Professor of Microbiology
Department of Microbiology
Perelman School of Medicine
University of Pennsylvania
3620 Hamilton Walk
Philadelphia, PA 19104
We study protein synthesis. Protein synthesis consists of four steps; initiation,
elongation, termination and recycling of ribosomes for new round of translation.
In 1970, we discovered the recycling step and continue to work on this step.
In prokaryotes, this step is catalyzed by two soluble factors, ribosome recycling
factor (RRF) and elongation factor G (EF-G). Our lab discovered RRF (an essential
protein for maintenance of bacterial life), and the gene for RRF (frr)
(for review see (1). RRF is essential for maintenance of mitochondria in eukaryotes.
Our recent work elucidated the structural aspects of the mechanism of the action
of RRF at the atomic level (2, 3). GTP energy is constantly required to keep
the subunits separated under physiological ionic conditions (4).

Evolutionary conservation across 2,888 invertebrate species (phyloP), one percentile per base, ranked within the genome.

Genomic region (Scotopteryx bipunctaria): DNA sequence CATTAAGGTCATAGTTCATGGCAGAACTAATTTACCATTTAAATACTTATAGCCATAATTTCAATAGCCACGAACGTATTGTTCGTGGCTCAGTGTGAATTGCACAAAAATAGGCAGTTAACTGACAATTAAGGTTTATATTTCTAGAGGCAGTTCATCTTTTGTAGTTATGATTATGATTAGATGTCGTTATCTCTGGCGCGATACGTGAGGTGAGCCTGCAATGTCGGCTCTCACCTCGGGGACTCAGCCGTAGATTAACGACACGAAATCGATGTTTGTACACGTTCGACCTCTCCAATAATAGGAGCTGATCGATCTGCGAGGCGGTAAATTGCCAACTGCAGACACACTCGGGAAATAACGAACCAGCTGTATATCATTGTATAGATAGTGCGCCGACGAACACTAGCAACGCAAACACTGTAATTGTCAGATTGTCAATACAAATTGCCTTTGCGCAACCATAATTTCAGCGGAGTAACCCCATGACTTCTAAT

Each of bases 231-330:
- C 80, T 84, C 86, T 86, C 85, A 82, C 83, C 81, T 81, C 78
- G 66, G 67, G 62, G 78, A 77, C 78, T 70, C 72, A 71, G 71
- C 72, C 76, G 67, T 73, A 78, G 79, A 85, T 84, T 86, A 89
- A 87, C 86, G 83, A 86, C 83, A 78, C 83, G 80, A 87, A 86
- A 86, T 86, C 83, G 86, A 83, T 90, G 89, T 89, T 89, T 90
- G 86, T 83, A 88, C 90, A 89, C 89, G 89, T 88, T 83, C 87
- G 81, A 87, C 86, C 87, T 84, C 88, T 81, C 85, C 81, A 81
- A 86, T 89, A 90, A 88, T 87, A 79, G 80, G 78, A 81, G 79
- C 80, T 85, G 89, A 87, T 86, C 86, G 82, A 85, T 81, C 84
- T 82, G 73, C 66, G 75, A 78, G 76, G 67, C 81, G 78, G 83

We have recently extended our work on the ribosome recycling step to eukaryotes.
In yeast, there is no RRF homologue in cytoplasm and nothing was known about
the ribosome recycling step. In 2010, we showed that eEF3 and ATP disassemble,
and hence recycle, the yeast post-termination complexes (PoTC) (5). eEF3
was already known to be essential for peptide chain elongation in yeast but
we found the second important function of this factor, the ribosome recycling.
We are currently studying the ribosome recycling in higher eukaryotes which
does not have eEF3.
The following is a short review of our past work on protein synthesis. In 1963,
we have discovered that specific tRNA binds to the complex of mRNA and ribosome.
This finding was essential to decipher the genetic code (6). Regarding RRF,
upon in vivo inactivation of RRF, the ribosome starts the unscheduled translation
downstream from the termination codon. Crystal structure by X-ray crystallography
as well as solution structure by NMR has revealed that RRF is a near perfect
structural mimic of tRNA. Indeed, we found that RRF functionally mimics tRNA
in that it moves in the inter-subunits space like tRNA does. However, the mode
of RRF binding to the ribosome is different from that of tRNA.